The Road Less Traveled :
"I took the road less traveled by, and that has made all the
difference." - Robert Frost
Is a nontraditional career choice for you?
to the federal Vocational and Technical Education Act of 1998, Nontraditional
careers are "Occupations or fields of work,
including careers in computer science, technology, and other emerging
high skill occupations for which individuals from one gender comprise
less than 25% of the individuals employed in each occupation or field
In New York State, working women are underrepresented in the majority
of fields related to math, science, and technology, including mechanical
technicians (11%), computer science (4%), drafting (19%), and engineering
(7%). Further, in spite of a shortage of health care workers, less
than 10% of registered nurses are men. Today, many employers are
seeking nontraditional workers not only to increase their workforce
diversity, but also because it makes good business sense. (Laura
Rakoczy, Project ACE Coordinator, Finger Lakes Community College)
In Hot Jobs for the 21st Century, April 2000, the U.S.
Department of Labor points out that, "Employment in professional
specialty occupations will increase the fastest (27%) and add the
most jobs (5.3 million) between 1998-2008. Much of this growth is
expected to be found among teachers, computer, mathematical and operations
research occupations, and health assessment and treating occupations." Occupations
that require an associate's degree or higher will account for 40%
of that total job growth.
Overcoming career stereotypes can sometimes bring new challenges.
With Perkins III funding support through the Carl D. Perkins Vocational
and Technical Education Act of 1998, Hudson Valley has a network
of experienced staff persons and faculty advisors to assist the nontraditional
career student in the pursuit of her or his academic and professional
Making a decision about your career choice should be based on your
own personal interests and talents, not on what society considers to
be "traditional" or "appropriate" careers for one's gender. When you
choose a career based on your abilities and interests, you have the
opportunity to achieve greater job satisfaction, earnings potential,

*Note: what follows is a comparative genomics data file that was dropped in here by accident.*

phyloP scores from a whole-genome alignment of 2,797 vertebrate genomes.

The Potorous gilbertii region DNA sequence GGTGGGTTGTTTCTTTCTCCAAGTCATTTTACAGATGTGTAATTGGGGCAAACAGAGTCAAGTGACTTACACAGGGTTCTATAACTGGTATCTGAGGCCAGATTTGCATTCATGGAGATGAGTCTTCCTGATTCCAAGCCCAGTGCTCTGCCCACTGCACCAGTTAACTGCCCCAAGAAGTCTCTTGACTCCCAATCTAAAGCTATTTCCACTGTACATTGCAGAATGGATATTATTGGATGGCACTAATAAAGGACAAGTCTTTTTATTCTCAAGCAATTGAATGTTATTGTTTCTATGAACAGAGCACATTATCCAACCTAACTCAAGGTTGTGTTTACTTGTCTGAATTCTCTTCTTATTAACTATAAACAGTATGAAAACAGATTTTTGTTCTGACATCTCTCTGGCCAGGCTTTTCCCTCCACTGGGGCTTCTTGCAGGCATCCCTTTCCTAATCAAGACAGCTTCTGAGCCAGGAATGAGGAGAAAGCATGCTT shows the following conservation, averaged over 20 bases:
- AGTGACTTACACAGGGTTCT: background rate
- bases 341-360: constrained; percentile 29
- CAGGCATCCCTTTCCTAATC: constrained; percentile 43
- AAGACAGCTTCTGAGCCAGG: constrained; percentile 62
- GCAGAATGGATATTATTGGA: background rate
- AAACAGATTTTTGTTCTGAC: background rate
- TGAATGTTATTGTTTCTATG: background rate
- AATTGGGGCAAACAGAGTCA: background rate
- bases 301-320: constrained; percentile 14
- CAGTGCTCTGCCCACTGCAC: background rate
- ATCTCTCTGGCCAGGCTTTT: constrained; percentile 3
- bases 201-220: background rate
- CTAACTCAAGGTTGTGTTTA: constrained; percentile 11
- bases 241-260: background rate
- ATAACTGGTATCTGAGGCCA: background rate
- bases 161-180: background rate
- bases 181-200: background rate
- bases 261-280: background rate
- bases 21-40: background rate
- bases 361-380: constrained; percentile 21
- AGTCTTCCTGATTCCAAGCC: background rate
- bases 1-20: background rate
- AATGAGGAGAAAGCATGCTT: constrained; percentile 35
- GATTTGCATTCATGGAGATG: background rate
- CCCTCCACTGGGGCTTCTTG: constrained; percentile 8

and become highly successful in your chosen field. Hudson Valley provides
extensive support services to help you set your own personal, academic,
and career goals, and design a plan of action to help you achieve those
goals. Maximize your career choices and maximize your opportunity
We can help you:
- Connect with Mentors
- Access Academic Support
- Find Challenging and Enjoyable Work
- Join a Growing Force of Men and Women in Nontraditional Careers
What is a Nontraditional Career Path?
Careers are career fields in which individuals from one gender make
up less than 25% of the total individuals employed in that field.
Why do Students Consider Nontraditional Career Paths?
and more students are discovering that they have the Abilities and Interests to
excel in careers that have been dominated by the opposite gender.
When you choose a career based on your abilities and interests, you
have the opportunity to achieve greater job satisfaction and earnings
potential, and become successful in your chosen field.
What Programs are Considered Nontraditional Career Programs?
Women: Automotive, Broadcast Communications,
Business Administration, Civil and Construction Technologies, Civil
Engineering Technology, Criminal Justice, Drafting, Electrical Construction
and Maintenance, Electrical Engineering Technology, Engineering Science,
Heating Refrigeration and Air, Industrial and Manufacturing Technology,
Mechanical Engineering Technology, Mortuary Science
For Men: Accounting, Dental Hygiene, Nursing, Early
Childhood, Teacher Preparation